As per the World Wide Fund for Nature (WWF), wildlife trade poses the second biggest threat to the survival of species after habitat destruction. While the authorities have taken steps to check the menace, poachers seem to remain a step ahead of the law. Smart technology can help address the challenge, as has been shown by collaborative research work undertaken by IIT Madras and Harvard University.
The two institutions have developed a novel machine-learning algorithm named ‘CombSGPO’ (Combined Security Game Policy Optimisation), which helps create strategies that are more scalable than the ones used earlier. It works by handling resource allocation and strategising patrolling, utilising data on the animal population in any conserved area.
Balaraman Ravindran, Mindtree Faculty Fellow and professor, department of computer science and engineering, IIT Madras, and the head of Robert Bosch Centre for Data Science and Artificial Intelligence (RBCDSAI), IIT Madras, collaborated with Milind Tambe’s Research Group—Teamcore—at Harvard University, US, on the project.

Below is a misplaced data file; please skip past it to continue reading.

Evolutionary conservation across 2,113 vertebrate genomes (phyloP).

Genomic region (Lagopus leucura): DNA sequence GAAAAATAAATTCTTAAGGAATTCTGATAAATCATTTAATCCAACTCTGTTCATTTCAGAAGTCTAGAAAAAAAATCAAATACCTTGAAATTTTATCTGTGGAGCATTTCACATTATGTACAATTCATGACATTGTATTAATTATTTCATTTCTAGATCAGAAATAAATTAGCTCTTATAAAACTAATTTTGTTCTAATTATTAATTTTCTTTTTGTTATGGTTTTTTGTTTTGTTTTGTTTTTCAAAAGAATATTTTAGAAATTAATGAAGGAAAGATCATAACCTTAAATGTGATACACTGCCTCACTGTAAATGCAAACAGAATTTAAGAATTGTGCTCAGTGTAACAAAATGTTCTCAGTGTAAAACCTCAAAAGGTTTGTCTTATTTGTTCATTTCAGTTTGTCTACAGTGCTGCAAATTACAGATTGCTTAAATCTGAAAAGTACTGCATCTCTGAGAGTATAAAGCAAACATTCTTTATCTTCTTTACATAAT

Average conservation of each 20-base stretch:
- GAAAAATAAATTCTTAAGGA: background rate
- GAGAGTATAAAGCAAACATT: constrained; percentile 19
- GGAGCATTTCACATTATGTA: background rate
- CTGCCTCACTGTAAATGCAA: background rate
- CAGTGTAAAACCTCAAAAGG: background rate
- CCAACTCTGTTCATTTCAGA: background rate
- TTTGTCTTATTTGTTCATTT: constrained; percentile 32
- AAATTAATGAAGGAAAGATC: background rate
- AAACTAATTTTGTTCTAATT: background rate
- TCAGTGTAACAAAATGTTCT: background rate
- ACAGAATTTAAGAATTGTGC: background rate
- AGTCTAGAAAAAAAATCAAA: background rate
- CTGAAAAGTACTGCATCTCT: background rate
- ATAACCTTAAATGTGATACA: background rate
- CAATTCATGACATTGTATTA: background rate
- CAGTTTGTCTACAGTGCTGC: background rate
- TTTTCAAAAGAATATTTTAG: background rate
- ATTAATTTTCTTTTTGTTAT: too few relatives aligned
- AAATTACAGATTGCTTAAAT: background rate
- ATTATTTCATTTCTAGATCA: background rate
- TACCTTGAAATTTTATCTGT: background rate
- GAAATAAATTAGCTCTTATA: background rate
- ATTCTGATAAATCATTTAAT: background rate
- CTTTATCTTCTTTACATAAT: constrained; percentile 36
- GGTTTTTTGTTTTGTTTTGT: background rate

Ravindran said, “The work was motivated by the need for strategic resource allocation and patrolling in green security domains to prevent poaching and other illegal activity. The resources we consider are human patrollers (forest rangers) and surveillance drones, which have object detectors mounted on them and can perform strategic signalling and communicate with each other as well as human patrollers.”
The algorithm utilises a Game Theory-based model created by the researchers. The use of the Game Theory helps predict areas where poaching may take place. Aravind Venugopal, the first author of the study, and a Post-Baccalaureate Fellow, RBCDSAI, IIT Madras, said, “The game model and the resources we use to simulate a ‘poaching game’ between the defenders and attackers are based on the widely studied ‘Stackelberg Security Game Model’, keeping in mind drones that have been deployed by Air Shepherd (a foundation that deploys drones to stop elephant and rhino poaching in Africa).”